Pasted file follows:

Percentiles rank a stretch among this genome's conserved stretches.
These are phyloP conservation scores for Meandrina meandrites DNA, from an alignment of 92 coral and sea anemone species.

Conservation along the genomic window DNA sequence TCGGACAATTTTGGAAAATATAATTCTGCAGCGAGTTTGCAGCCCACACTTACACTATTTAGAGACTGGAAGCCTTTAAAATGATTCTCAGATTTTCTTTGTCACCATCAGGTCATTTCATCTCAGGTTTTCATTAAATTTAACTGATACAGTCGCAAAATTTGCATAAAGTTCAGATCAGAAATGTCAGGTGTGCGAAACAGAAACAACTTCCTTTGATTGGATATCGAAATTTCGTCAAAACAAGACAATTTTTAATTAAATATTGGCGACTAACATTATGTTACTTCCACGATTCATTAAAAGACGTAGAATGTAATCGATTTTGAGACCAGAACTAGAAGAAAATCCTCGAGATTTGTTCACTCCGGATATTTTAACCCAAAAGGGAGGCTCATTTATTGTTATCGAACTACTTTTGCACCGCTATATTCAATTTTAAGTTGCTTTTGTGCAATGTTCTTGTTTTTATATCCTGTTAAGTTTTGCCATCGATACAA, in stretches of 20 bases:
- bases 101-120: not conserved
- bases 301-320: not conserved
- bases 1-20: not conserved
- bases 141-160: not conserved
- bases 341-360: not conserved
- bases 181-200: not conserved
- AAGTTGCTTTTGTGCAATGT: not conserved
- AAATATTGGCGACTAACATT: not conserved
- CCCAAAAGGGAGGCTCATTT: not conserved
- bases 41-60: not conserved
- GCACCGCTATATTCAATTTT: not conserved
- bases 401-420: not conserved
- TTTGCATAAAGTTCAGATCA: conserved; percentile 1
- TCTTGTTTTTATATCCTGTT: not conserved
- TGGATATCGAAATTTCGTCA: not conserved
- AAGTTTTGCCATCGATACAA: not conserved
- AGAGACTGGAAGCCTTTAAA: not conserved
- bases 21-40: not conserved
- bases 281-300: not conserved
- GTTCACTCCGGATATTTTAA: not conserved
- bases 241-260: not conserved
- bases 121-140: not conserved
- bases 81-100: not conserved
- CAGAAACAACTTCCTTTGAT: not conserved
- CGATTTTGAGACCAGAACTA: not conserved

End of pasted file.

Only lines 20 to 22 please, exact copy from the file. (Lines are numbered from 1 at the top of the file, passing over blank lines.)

- AGAGACTGGAAGCCTTTAAA: not conserved
- bases 21-40: not conserved
- bases 281-300: not conserved